NEW YORK (AP) They share the exact shade of blue, expansion-era roots and excellent runs to this World Series.
For teams that had rarely met until this week, the Kansas City Royals and New York Mets overlap more than some might imagine. Consider this: Over 100 guys have played for both teams, including the likes of stars David Cone, Bret Saberhagen and Carlos Beltran.
They're the Royal Mets.
Clint Hurdle was among them, long before he became the popular and successful manager of the Pittsburgh Pirates. A month beyond his teenage years, he made his big league debut with the Royals.
Just a few seasons later, he got key hits for them during their first World Series appearance in 1980. Then in 1983, he wound up with a less-than-stellar Mets club.
''A lot more than geographical differences and distances,'' he recalled.
In Kansas City, the crowds were patient. Their team was on the brink of something big and being able ''to bring that initial jubilation and joy to the heartland, it's a precious memory,'' Hurdle said.
In New York, the fans were eager to see improvement. In a hurry.
''Kind of the way the city is run,'' he said, laughing.
There's plenty of crossover right now.
''I have a lot of friends over there,'' Young said Friday at Citi Field. ''And certainly to see them and their success over the last few years, since I last played here, it's great.''
Mets first base coach Tom Goodwin once stole 66 bases for Kansas City. Royals bullpen coach Doug Henry pitched for both sides. Jason Vargas made two starts for the Mets in 2007 and began this year in KC's rotation before getting injured.
Royals manager Ned Yost started his pro career as a Mets minor league catcher for four years.
''Really enjoyed my experience,'' he said. ''Got to play in Jackson, Mississippi, in Double-A, met my wife there and we started a family.''
Yost is now getting a good look at the Mets. In 19 years of interleague play, the Royals were only 5-4 against them. The Mets open next season at Kansas City.
Some players had long stints in one city and short stays in the other.
Jerry Grote helped the Miracle Mets win the 1969 World Series during his dozen years as a catcher in New York and played part of his last season in Kansas City. The Mets traded young outfielder Amos Otis to the Royals and he blossomed into a five-time All-Star.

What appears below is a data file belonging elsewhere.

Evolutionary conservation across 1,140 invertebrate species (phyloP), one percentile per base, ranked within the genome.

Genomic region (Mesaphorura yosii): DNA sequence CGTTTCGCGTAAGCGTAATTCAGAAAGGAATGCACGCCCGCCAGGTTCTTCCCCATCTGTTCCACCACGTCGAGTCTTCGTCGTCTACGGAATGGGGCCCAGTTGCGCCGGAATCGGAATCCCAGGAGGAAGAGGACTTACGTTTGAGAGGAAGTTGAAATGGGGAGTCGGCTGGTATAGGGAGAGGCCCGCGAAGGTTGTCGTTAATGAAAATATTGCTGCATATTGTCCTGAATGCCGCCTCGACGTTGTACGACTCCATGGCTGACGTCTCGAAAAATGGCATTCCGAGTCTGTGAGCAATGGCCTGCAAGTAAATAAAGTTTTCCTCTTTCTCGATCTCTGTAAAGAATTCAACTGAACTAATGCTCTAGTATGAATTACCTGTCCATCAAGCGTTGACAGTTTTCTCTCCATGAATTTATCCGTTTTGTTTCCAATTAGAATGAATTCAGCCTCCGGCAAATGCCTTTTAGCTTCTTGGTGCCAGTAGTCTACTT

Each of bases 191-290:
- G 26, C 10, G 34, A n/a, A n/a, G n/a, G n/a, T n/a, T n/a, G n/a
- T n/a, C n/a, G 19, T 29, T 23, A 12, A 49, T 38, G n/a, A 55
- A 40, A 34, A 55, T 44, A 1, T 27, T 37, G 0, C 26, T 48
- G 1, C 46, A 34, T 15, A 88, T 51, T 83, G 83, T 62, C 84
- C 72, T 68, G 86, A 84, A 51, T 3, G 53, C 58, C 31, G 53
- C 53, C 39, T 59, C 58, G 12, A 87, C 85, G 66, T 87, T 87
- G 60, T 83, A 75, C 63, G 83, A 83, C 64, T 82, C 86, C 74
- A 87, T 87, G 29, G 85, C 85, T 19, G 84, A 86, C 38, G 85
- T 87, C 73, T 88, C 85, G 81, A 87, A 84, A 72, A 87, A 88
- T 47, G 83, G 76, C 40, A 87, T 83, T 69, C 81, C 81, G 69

Kevin Appier, Jeff Francoeur, Brian McRae and Hideo Nomo are among those who also wore the Pantone 288 shade of blue on both teams, at least for a bit.
Keith Miller spent nine years in the majors - five with the Mets, followed by four in Kansas City.
Miller made his debut in 1987, the year after New York won its last championship, on a rollicking Mets roster with Darryl Strawberry, Dwight Gooden and more.
''It was crazy,'' Miller said. ''You felt the electricity every night at Shea Stadium. The media, the fans, the city. It was 24 hours.''
''In New York, everything was heightened,'' he said. ''You did something good and you were the best player in the world. You messed up and you were the worst.''
After the 1991 season, the infielder-outfielder was traded with Kevin McReynolds and Gregg Jefferies to the Royals for Saberhagen and Bill Pecota.
In Kansas City, ''the fans were a little more forgiving,'' Miller said.
''We were not that good the first year, but we loved the city, we bought a house there,'' he said. ''I was from Michigan, we loved being in the Midwest. But I could see how someone who started in KC and went to New York might be a little shell-shocked.''
A member of the Royals Hall of Fame, Appier spent 11 seasons there before signing a four-year, free-agent contract with the Mets. He went 11-10 for New York in 2001, then got traded to the Angels for Mo Vaughn.
''I will always be grateful to the Royals,'' Appier wrote in an email. ''Kansas City's been our home now for 25 years, and it's cool the fans have had something to go crazy about the last couple of years.''
Coming to the Mets, he ''hoped for the best but didn't know what to expect with a much bigger media and fan base.'' Appier quickly embraced the city.
''New York is an Amazin' place!'' he wrote.
Appier's main memory involved the aftermath of the Sept. 11 terrorist attacks.
''Being in New York around that time allowed us to be able to help out as much as we could, and the way everyone pulled together to deal with the tragedy was something I'll never forget,'' he wrote.